We had to remove the old one, clean the mold off the walls and replace it with something that’s a little more our style. Vanities at the big box stores didn’t seem to have the look we wanted. They were cheaply made and too expensive so after some deliberation I decided to make our own.
I took measurements of the old unit and ripped all the old water damaged garbage out of there.
We went down to the studs as the dry wall was bad too. We then proceded to scrub down the studs and everything around with bleach, mold inhibitor and fungicide. After going over it all twice we sealed it up with oil based paint and then a coat of Kilz primer.
It was then time for our weekly trip to Home Depot. Using the measurements we took from the old unit we purchased some white pine common boards, a 4’x8’x3/8″ sheet of sanded plywood and, a sheet 4’x8’x1/4″ birch plywood
From there it was a “simple” task of figuring out how each piece would join the other so the outside dimensions were correct. I decided to use miter cuts and rabbit joints, this would mean we would have no screws or fasteners showing.
Once I had the main structure glued up and grooves routed for the back I turned my attention to adding that little splash of magic to our custom vanity by including a custom inlay! I have years of experience doing reproduction and inlay work on instruments so creating a custom design on our vanity was a nice change.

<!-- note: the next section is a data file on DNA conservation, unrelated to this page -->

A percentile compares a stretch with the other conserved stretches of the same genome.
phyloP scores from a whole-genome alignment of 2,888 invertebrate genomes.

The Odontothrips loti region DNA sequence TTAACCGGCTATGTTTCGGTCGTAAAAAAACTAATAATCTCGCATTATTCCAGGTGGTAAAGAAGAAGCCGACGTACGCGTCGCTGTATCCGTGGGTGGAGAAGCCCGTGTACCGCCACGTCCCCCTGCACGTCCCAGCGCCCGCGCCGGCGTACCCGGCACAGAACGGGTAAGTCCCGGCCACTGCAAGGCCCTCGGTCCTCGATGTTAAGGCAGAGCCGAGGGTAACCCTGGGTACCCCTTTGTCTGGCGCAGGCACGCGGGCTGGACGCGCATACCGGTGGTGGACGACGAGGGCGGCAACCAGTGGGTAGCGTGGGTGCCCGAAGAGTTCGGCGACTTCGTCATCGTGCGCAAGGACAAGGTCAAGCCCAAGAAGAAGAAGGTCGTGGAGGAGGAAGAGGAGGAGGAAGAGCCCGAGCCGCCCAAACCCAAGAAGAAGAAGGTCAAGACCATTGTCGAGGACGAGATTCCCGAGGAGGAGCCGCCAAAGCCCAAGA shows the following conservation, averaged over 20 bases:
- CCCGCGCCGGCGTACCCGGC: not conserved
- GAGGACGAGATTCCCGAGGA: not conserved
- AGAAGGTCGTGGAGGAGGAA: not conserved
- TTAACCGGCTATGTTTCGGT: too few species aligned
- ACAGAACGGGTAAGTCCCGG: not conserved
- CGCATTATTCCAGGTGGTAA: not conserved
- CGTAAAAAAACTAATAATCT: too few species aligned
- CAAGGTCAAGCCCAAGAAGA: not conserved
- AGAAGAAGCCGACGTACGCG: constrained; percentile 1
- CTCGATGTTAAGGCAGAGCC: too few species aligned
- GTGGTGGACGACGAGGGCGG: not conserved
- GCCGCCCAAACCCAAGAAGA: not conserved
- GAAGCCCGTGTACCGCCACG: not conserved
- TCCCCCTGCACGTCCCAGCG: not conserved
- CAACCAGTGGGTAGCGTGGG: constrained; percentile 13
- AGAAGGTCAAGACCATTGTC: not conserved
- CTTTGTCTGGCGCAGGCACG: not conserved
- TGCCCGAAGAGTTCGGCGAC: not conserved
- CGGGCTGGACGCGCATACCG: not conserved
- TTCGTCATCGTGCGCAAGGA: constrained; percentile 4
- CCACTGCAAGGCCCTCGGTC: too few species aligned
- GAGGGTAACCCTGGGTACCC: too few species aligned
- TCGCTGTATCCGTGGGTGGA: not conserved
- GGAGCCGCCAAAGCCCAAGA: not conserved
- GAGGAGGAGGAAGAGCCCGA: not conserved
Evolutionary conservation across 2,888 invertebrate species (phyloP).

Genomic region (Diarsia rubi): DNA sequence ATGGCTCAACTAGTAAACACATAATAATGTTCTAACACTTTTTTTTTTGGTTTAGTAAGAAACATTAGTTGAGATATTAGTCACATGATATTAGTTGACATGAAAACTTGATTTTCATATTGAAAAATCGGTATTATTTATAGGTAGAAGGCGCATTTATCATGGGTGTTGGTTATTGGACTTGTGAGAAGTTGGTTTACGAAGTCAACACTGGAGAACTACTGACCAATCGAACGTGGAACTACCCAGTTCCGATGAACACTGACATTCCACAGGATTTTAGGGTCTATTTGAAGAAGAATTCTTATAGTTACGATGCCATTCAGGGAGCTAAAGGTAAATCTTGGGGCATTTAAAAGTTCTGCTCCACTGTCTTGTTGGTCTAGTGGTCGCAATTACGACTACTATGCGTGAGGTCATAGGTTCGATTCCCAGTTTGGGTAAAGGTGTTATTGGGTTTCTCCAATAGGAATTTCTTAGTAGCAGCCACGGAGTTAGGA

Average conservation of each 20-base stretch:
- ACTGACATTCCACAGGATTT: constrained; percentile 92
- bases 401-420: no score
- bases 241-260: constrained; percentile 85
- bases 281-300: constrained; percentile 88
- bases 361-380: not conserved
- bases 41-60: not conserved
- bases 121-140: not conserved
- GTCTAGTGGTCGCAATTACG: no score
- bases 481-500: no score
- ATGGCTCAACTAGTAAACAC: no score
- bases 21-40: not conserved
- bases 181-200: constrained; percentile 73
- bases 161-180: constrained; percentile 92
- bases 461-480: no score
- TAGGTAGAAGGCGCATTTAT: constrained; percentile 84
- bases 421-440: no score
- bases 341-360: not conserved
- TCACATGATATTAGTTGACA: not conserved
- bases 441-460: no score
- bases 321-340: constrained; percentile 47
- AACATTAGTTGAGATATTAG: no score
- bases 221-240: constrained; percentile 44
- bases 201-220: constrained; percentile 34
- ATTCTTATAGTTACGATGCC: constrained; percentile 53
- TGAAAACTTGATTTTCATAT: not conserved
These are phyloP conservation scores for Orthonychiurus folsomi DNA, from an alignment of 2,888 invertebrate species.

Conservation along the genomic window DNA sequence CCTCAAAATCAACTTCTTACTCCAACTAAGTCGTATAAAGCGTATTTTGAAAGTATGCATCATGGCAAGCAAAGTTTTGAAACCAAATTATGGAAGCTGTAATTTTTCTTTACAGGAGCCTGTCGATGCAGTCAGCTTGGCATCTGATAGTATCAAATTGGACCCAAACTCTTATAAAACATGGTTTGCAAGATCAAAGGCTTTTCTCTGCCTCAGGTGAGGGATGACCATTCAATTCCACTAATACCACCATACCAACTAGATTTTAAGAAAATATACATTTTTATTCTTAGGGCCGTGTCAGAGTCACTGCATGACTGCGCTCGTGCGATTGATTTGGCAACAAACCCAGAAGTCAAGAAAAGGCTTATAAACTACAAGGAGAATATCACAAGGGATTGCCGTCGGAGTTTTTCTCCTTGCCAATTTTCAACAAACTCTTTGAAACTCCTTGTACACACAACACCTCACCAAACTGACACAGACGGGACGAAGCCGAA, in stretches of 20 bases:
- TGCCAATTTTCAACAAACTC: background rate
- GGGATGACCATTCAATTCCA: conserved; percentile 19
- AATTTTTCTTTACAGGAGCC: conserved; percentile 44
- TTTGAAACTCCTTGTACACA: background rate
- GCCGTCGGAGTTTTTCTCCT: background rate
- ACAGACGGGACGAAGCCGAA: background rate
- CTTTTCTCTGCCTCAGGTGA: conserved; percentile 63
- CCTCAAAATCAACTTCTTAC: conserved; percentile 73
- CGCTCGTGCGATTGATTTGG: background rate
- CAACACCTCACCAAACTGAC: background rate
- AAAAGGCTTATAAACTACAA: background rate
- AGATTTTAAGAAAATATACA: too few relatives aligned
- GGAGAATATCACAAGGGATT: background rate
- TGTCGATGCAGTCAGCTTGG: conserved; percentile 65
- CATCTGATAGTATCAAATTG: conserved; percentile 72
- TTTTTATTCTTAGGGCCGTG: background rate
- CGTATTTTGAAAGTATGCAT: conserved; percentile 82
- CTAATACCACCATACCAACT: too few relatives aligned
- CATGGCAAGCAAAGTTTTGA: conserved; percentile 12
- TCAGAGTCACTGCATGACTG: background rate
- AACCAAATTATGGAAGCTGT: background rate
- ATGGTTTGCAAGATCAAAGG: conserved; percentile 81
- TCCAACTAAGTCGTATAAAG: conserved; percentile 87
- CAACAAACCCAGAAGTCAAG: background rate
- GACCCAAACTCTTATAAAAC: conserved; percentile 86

Using Walnut and maple veneer I traced out my butterfly shapes and then cut them out with a jewelers saw. The antennae are made from left over copper wire from redoing our laundry room ( more on that later).
After one coat of Puritan Pine stain from Minwax , I laid on three coats of oil modified clear to prevent future water damage. The next step was making drawers and doors. One thing that has always bothered me was that the top two drawers on every vanity are dummies to leave room for the sink. Looking at our sink and measuring it up I saw no reason for doing this. We wanted all our drawers to function.
I cleaned up the salvaged hardware from our old vanity and added a lick of fresh paint. I only had to buy two more sliders to make our new vanity work which is great! It’s always a win when I can reuse or repurpose things.
I definitely lacked some of the necessary tools to do this part of the build so I improvised with ratchet straps from Harbor Freight. They worked great with four blocks on each corner to keep things square. The drawer faces I made the same way I made the vanity frame, miter cuts and biscuits. Each face was made with the birch plywood laid into a routed channel. The faces will then be glued on and held in place with our selected hardware.
We needed the sink to get ready in the mornings so the drawers came a little at a time.
I wanted to make a special drawer for Marianne and her hair stuff. It was a pain not to have a place for her hair dryer and iron. She told me when she was a kid the extra sink in the double vanity was used to hold the hair dryer so I had a little surprise for her.
I started with a really deep drawer and framed half the drawer out. This would be the section to hold these bulky items. I cut a hole the size of her dryer and iron and used aluminum lined PVC pipe to holster the items.
With all the drawers and hardware in place I have to say I’m very happy with the way it all turned out. I think it embodies our style and adds a little bit of that “boho” sparkle that others were lacking.